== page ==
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Beyond managerialism?

Delbridge, Rick and Keenoy, Tom 2010. Beyond managerialism? The International Journal of Human Resource Management 21 (6) , pp. 799-817. 10.1080/09585191003729309

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Abstract

This article addresses the question of what might constitute Critical Human Resource Management (CHRM). Consideration is given to ideas from critics of HRM, both from within the field and those external to it, in particular Critical Management Studies, and to mainstream scholars who have voiced concerns regarding the moribund and limited nature of mainstream HRM. CHRM is advanced in order that HRM might be better contextualized within the prevailing socio-economic order of capitalism; managerialist assumptions and language may be denaturalized and challenged; and that voices excluded in mainstream HRM, such as workers (especially minorities and those in non-standard employment), trade unions and those involved outside large Western corporations, may be heard. The analytical coherence of CHRM builds from a theorization of the employment relationship and requires acknowledgement of the sociological, psychological, economic, political and ethical aspects of working, managing and organizing. In our view, HRM research will be enriched by the variety of methodological and theoretical approaches of CHRM and by the inclusion of a wider range of different research settings and research questions. However, a fruitful and reflexive engagement between CHRM and mainstream HRM seems unlikely until the latter critically assesses rather than assumes the managerial perspective.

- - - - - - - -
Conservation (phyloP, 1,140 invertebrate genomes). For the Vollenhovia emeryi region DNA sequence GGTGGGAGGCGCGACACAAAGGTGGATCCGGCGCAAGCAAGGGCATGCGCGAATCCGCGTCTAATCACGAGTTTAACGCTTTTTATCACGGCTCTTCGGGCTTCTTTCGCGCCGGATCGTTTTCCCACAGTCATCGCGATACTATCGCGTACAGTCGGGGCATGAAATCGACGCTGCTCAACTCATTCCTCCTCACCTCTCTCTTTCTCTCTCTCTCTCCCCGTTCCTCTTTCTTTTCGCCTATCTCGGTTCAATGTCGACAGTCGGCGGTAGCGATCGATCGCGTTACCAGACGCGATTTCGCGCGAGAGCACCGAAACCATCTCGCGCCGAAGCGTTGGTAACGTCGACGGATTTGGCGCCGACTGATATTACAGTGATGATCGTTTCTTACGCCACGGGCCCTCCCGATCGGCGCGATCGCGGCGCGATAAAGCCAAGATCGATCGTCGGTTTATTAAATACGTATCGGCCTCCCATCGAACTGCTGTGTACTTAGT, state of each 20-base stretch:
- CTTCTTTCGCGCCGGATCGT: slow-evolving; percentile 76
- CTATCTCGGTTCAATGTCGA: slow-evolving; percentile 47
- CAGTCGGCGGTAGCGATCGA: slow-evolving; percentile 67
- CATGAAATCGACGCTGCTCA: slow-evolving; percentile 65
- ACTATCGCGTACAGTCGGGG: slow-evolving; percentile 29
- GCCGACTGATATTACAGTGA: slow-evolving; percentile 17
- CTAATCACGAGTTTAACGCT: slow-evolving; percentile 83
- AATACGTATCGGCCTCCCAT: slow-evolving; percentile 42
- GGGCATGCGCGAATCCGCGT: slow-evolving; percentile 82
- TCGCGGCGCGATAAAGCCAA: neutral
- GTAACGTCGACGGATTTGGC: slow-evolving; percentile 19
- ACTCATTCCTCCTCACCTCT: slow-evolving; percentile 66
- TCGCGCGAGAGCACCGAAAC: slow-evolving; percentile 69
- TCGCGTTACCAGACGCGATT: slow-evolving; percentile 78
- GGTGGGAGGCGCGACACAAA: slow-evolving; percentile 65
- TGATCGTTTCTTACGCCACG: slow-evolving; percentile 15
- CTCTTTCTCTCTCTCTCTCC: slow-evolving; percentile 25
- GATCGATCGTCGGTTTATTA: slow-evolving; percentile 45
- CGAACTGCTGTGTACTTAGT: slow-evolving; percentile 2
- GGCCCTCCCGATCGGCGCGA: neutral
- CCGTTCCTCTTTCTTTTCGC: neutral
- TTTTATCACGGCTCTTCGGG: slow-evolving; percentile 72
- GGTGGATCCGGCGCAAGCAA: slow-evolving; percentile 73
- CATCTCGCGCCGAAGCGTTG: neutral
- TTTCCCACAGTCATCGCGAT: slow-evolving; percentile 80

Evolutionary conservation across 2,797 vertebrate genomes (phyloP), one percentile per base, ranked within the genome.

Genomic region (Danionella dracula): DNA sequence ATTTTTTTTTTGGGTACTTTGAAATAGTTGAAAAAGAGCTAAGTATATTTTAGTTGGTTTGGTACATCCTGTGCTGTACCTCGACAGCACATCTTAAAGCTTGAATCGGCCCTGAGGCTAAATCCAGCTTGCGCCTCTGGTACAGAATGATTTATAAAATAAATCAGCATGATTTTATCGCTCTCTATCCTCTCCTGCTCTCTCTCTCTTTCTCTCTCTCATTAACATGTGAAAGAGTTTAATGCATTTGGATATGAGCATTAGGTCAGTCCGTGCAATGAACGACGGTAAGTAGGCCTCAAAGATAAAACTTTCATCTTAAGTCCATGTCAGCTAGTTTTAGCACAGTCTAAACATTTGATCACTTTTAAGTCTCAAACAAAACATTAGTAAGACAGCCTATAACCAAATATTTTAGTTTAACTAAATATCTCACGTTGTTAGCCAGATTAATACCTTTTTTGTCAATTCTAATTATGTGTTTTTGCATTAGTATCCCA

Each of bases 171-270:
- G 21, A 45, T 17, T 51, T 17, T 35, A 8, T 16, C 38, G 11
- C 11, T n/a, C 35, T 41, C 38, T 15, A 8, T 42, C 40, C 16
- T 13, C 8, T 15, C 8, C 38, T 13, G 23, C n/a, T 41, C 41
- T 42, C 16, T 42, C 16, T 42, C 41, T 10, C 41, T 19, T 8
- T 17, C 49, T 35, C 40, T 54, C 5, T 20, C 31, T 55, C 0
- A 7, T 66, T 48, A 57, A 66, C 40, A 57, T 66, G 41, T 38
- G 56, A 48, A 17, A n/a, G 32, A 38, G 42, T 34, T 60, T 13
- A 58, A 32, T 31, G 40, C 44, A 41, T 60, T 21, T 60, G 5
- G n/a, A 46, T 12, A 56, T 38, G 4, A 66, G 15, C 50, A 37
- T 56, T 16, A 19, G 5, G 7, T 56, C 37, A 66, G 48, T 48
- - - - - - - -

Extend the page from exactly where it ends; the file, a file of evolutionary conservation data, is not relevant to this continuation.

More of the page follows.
Item Type: Article
Date Type: Publication
Status: Published
Schools: Business (Including Economics)
Subjects: H Social Sciences > H Social Sciences (General)
H Social Sciences > HD Industries. Land use. Labor > HD28 Management. Industrial Management
Uncontrolled Keywords: critical HRM;critical management studies;employment relationship; reflexive engagement
Additional Information: Special issue: Critical reflections on HRM and its possible futures
Publisher: Routledge
ISSN: 0958-5192
Last Modified: 04 Jun 2017 03:20
URI: http://orca.cf.ac.uk/id/eprint/19922

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